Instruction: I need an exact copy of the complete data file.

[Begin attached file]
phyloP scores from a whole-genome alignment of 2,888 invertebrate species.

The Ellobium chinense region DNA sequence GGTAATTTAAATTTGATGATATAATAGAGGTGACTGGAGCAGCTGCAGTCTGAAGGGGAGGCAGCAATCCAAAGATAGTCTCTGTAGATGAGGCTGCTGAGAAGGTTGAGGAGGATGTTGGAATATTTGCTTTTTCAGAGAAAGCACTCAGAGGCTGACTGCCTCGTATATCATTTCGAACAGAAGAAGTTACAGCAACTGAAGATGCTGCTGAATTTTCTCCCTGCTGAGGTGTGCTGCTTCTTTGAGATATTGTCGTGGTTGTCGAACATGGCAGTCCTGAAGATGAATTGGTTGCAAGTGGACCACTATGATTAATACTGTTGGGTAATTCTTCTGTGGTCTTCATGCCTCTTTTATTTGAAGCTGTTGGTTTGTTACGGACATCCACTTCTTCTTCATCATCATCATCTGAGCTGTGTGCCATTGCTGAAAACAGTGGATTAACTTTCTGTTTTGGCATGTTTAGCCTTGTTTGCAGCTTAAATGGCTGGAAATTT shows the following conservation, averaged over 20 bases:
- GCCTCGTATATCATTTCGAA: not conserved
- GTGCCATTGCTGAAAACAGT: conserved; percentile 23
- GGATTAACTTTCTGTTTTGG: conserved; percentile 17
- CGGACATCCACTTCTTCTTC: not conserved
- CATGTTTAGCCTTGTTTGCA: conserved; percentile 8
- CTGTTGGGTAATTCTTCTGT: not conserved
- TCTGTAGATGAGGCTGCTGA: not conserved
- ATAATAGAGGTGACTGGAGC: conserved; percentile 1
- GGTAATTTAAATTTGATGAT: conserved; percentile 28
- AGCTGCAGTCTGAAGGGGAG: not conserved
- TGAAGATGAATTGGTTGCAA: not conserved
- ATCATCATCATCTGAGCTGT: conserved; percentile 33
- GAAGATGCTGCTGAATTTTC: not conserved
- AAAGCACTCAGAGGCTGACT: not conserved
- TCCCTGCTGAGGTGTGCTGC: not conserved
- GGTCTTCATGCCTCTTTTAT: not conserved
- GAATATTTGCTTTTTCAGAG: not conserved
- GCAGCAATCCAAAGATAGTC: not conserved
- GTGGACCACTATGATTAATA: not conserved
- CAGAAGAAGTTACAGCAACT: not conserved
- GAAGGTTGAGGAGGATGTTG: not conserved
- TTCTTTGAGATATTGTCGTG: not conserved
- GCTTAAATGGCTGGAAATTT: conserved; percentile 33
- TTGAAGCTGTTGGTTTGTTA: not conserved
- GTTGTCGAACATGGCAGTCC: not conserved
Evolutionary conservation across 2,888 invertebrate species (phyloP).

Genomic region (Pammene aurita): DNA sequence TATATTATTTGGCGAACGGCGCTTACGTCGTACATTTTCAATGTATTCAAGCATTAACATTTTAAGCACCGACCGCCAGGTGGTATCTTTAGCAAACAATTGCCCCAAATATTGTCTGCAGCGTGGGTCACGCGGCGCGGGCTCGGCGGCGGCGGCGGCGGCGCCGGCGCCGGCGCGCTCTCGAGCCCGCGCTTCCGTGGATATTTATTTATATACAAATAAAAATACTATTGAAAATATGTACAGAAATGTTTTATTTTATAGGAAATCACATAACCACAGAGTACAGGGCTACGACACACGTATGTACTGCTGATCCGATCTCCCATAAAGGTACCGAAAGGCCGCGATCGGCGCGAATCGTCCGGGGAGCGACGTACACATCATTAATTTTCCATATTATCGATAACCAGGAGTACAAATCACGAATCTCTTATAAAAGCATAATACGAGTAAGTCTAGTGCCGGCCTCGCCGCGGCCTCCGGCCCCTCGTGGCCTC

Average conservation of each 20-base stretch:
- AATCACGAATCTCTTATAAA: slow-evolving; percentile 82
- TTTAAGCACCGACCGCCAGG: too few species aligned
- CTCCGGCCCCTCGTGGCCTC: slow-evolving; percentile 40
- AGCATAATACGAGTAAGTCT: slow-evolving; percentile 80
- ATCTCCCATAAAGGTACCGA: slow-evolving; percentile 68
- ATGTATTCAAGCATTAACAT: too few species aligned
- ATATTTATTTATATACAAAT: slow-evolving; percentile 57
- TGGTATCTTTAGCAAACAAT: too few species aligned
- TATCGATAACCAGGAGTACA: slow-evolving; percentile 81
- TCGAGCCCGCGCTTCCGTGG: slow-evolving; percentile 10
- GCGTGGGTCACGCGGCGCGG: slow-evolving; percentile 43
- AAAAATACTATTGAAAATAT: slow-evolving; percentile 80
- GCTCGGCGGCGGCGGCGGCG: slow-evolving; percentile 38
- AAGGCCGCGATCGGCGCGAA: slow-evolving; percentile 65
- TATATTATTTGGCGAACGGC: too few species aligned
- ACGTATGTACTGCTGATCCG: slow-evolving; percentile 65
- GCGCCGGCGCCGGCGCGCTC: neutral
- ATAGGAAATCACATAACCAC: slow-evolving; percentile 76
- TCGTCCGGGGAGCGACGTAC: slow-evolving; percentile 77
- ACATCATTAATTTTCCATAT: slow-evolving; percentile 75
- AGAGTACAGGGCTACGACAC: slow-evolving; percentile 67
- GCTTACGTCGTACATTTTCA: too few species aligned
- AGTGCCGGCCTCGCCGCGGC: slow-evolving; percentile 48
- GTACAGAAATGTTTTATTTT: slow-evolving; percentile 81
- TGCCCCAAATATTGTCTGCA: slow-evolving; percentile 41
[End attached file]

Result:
phyloP scores from a whole-genome alignment of 2,888 invertebrate species.

The Ellobium chinense region DNA sequence GGTAATTTAAATTTGATGATATAATAGAGGTGACTGGAGCAGCTGCAGTCTGAAGGGGAGGCAGCAATCCAAAGATAGTCTCTGTAGATGAGGCTGCTGAGAAGGTTGAGGAGGATGTTGGAATATTTGCTTTTTCAGAGAAAGCACTCAGAGGCTGACTGCCTCGTATATCATTTCGAACAGAAGAAGTTACAGCAACTGAAGATGCTGCTGAATTTTCTCCCTGCTGAGGTGTGCTGCTTCTTTGAGATATTGTCGTGGTTGTCGAACATGGCAGTCCTGAAGATGAATTGGTTGCAAGTGGACCACTATGATTAATACTGTTGGGTAATTCTTCTGTGGTCTTCATGCCTCTTTTATTTGAAGCTGTTGGTTTGTTACGGACATCCACTTCTTCTTCATCATCATCATCTGAGCTGTGTGCCATTGCTGAAAACAGTGGATTAACTTTCTGTTTTGGCATGTTTAGCCTTGTTTGCAGCTTAAATGGCTGGAAATTT shows the following conservation, averaged over 20 bases:
- GCCTCGTATATCATTTCGAA: not conserved
- GTGCCATTGCTGAAAACAGT: conserved; percentile 23
- GGATTAACTTTCTGTTTTGG: conserved; percentile 17
- CGGACATCCACTTCTTCTTC: not conserved
- CATGTTTAGCCTTGTTTGCA: conserved; percentile 8
- CTGTTGGGTAATTCTTCTGT: not conserved
- TCTGTAGATGAGGCTGCTGA: not conserved
- ATAATAGAGGTGACTGGAGC: conserved; percentile 1
- GGTAATTTAAATTTGATGAT: conserved; percentile 28
- AGCTGCAGTCTGAAGGGGAG: not conserved
- TGAAGATGAATTGGTTGCAA: not conserved
- ATCATCATCATCTGAGCTGT: conserved; percentile 33
- GAAGATGCTGCTGAATTTTC: not conserved
- AAAGCACTCAGAGGCTGACT: not conserved
- TCCCTGCTGAGGTGTGCTGC: not conserved
- GGTCTTCATGCCTCTTTTAT: not conserved
- GAATATTTGCTTTTTCAGAG: not conserved
- GCAGCAATCCAAAGATAGTC: not conserved
- GTGGACCACTATGATTAATA: not conserved
- CAGAAGAAGTTACAGCAACT: not conserved
- GAAGGTTGAGGAGGATGTTG: not conserved
- TTCTTTGAGATATTGTCGTG: not conserved
- GCTTAAATGGCTGGAAATTT: conserved; percentile 33
- TTGAAGCTGTTGGTTTGTTA: not conserved
- GTTGTCGAACATGGCAGTCC: not conserved
Evolutionary conservation across 2,888 invertebrate species (phyloP).

Genomic region (Pammene aurita): DNA sequence TATATTATTTGGCGAACGGCGCTTACGTCGTACATTTTCAATGTATTCAAGCATTAACATTTTAAGCACCGACCGCCAGGTGGTATCTTTAGCAAACAATTGCCCCAAATATTGTCTGCAGCGTGGGTCACGCGGCGCGGGCTCGGCGGCGGCGGCGGCGGCGCCGGCGCCGGCGCGCTCTCGAGCCCGCGCTTCCGTGGATATTTATTTATATACAAATAAAAATACTATTGAAAATATGTACAGAAATGTTTTATTTTATAGGAAATCACATAACCACAGAGTACAGGGCTACGACACACGTATGTACTGCTGATCCGATCTCCCATAAAGGTACCGAAAGGCCGCGATCGGCGCGAATCGTCCGGGGAGCGACGTACACATCATTAATTTTCCATATTATCGATAACCAGGAGTACAAATCACGAATCTCTTATAAAAGCATAATACGAGTAAGTCTAGTGCCGGCCTCGCCGCGGCCTCCGGCCCCTCGTGGCCTC

Average conservation of each 20-base stretch:
- AATCACGAATCTCTTATAAA: slow-evolving; percentile 82
- TTTAAGCACCGACCGCCAGG: too few species aligned
- CTCCGGCCCCTCGTGGCCTC: slow-evolving; percentile 40
- AGCATAATACGAGTAAGTCT: slow-evolving; percentile 80
- ATCTCCCATAAAGGTACCGA: slow-evolving; percentile 68
- ATGTATTCAAGCATTAACAT: too few species aligned
- ATATTTATTTATATACAAAT: slow-evolving; percentile 57
- TGGTATCTTTAGCAAACAAT: too few species aligned
- TATCGATAACCAGGAGTACA: slow-evolving; percentile 81
- TCGAGCCCGCGCTTCCGTGG: slow-evolving; percentile 10
- GCGTGGGTCACGCGGCGCGG: slow-evolving; percentile 43
- AAAAATACTATTGAAAATAT: slow-evolving; percentile 80
- GCTCGGCGGCGGCGGCGGCG: slow-evolving; percentile 38
- AAGGCCGCGATCGGCGCGAA: slow-evolving; percentile 65
- TATATTATTTGGCGAACGGC: too few species aligned
- ACGTATGTACTGCTGATCCG: slow-evolving; percentile 65
- GCGCCGGCGCCGGCGCGCTC: neutral
- ATAGGAAATCACATAACCAC: slow-evolving; percentile 76
- TCGTCCGGGGAGCGACGTAC: slow-evolving; percentile 77
- ACATCATTAATTTTCCATAT: slow-evolving; percentile 75
- AGAGTACAGGGCTACGACAC: slow-evolving; percentile 67
- GCTTACGTCGTACATTTTCA: too few species aligned
- AGTGCCGGCCTCGCCGCGGC: slow-evolving; percentile 48
- GTACAGAAATGTTTTATTTT: slow-evolving; percentile 81
- TGCCCCAAATATTGTCTGCA: slow-evolving; percentile 41